I spend a lot of time here pondering media industry business models, and I'm particularly interested in how traditional media providers are trying to reinvent their business models in response to new marketplace developments. One of the more interesting models I've been waiting to see rolled out is called "MagHound--The Magazine Lover's Best Friend." Time Inc. is the creator. I am a magazine lover--my house is practically wallpapered with magazines--and MagHound offers folks like me an intriguing business proposition: Instead of an annual subscription to a magazine, just pay MagHound a small monthly fee and then pick-and-choose which magazines you want each month. Essentially, it's "Netflix for magazines," as several other bloggers have already noted.
Unfortunately, the service has just been vaporware for the past few years. A website has been up and running for awhile now, but it doesn't provide many details. There's a small blurb about the service on the Time Inc. press releases website that says the service will launched in the second half of 2008 with over 200 magazines being offered. Pricing details were not offered there, but a recent Ad Age article said that the users will get 3 magazines for $4.95 a month, $7.95 a month for five, or $9.95 a month for seven. Again, people can mix and match online according to taste.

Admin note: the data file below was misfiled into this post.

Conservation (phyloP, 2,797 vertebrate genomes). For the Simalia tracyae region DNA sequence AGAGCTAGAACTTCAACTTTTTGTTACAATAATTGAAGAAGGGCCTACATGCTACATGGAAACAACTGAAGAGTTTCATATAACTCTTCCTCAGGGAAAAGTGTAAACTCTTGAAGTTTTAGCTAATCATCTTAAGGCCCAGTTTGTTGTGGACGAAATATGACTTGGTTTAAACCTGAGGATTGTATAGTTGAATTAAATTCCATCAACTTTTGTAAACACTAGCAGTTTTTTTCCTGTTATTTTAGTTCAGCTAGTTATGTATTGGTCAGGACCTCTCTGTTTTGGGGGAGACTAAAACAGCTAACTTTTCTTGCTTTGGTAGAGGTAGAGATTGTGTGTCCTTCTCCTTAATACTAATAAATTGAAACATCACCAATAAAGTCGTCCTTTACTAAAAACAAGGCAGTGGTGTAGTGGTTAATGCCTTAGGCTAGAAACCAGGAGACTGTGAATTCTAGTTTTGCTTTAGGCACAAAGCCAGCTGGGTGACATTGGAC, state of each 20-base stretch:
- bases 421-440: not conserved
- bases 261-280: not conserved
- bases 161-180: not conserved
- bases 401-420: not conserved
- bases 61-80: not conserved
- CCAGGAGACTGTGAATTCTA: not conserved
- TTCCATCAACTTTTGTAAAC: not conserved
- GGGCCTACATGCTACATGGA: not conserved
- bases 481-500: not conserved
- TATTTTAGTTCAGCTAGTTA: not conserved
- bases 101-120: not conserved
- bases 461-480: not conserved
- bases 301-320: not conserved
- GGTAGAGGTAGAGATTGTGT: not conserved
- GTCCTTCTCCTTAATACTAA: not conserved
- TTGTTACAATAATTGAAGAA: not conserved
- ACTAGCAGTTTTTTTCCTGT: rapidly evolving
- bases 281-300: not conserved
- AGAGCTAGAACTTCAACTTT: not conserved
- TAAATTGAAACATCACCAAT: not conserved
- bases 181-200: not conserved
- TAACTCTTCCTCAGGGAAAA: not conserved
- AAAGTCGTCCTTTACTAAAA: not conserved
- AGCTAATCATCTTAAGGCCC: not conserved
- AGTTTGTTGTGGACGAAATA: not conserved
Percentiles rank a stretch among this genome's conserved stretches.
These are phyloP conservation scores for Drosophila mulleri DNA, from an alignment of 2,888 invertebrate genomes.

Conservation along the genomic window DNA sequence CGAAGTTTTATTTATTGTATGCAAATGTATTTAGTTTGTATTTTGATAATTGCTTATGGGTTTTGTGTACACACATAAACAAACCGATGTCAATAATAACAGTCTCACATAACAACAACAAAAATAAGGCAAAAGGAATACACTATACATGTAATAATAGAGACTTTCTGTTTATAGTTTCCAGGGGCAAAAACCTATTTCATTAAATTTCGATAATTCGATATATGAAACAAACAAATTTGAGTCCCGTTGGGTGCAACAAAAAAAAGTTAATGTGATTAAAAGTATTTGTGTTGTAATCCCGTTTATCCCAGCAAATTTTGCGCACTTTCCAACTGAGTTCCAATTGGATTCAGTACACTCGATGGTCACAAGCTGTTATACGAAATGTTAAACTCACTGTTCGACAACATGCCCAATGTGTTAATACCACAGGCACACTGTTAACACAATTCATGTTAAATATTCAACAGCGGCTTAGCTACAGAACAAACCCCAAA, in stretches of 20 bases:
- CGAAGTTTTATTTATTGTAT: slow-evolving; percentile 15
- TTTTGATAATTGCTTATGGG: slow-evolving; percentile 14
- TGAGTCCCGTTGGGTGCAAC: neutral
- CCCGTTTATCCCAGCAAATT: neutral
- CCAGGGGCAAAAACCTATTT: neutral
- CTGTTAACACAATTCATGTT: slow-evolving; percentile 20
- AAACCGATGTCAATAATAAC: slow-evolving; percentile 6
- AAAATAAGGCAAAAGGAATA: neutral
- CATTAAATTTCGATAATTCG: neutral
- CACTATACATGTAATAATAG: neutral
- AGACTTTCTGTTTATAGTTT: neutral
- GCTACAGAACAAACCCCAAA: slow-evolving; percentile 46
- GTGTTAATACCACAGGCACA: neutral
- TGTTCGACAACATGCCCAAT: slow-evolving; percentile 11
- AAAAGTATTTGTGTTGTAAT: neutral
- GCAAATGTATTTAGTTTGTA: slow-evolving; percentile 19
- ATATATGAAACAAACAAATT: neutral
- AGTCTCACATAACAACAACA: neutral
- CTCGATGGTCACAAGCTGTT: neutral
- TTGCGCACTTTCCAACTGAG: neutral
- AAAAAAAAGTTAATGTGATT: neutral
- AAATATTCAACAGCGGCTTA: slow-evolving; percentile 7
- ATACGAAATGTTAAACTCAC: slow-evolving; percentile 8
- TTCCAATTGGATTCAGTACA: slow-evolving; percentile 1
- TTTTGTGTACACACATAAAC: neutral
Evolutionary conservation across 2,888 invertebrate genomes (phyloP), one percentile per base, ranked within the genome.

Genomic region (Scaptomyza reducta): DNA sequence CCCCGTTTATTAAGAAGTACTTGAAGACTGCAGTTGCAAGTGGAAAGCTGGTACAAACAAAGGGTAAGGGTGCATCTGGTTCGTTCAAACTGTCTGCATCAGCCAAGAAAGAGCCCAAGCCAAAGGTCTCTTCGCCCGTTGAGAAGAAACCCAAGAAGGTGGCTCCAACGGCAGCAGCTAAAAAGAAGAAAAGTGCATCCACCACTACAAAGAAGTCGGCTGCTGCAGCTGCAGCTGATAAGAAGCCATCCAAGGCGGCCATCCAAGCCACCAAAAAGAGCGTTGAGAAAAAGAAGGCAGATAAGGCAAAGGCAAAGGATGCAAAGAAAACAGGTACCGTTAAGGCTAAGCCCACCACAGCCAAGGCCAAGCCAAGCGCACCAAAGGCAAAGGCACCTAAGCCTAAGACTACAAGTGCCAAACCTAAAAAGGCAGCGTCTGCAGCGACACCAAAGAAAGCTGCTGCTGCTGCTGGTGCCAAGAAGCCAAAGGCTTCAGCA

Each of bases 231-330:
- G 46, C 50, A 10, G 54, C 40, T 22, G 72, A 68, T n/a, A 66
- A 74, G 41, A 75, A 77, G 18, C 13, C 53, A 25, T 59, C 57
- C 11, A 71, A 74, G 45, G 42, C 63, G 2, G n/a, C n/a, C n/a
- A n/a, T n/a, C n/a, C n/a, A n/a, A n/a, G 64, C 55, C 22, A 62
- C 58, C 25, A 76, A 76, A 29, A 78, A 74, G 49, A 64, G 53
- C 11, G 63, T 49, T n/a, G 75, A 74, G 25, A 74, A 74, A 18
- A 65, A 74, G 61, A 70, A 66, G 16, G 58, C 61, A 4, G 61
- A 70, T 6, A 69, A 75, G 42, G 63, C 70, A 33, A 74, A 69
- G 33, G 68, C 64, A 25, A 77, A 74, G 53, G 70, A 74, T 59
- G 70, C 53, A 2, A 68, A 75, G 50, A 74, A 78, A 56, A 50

Will it work? I'm skeptical that 200 magazines will be enough to draw in a big enough audience to sustain the service. What makes Netflix so great is not just the convenience factor--no need to drive to video stores anymore--but also the huge selection they offer. Every once and awhile I will search for an obscure movie on Netflix and come up empty. But that's fairly rare. Netflix still has a massive back catalog for movie buffs like me.
But here's another question: Will truly loyal magazine readers use the MagHound service? For those of us who have long been addicted to certain mags (for me it's National Geographic, Wired, PC World, Sound & Vision, ESPN: The Magazine, and many others!), we couldn't imagine living without our favorite titles for even one month, Why, then, would I bother with MagHound? The answer, I suppose, is to experience and get addicted to even more magazines!! But then I would just subscribe to them on an annual basis as well, right?
Also, what happens as more magazines go online, or at least a large portion of their content does? That might not bode well for MagHound's long-term viability.
Regardless, it's great to see new media business models like this developing. It's just another sign how dynamic the media marketplace really is.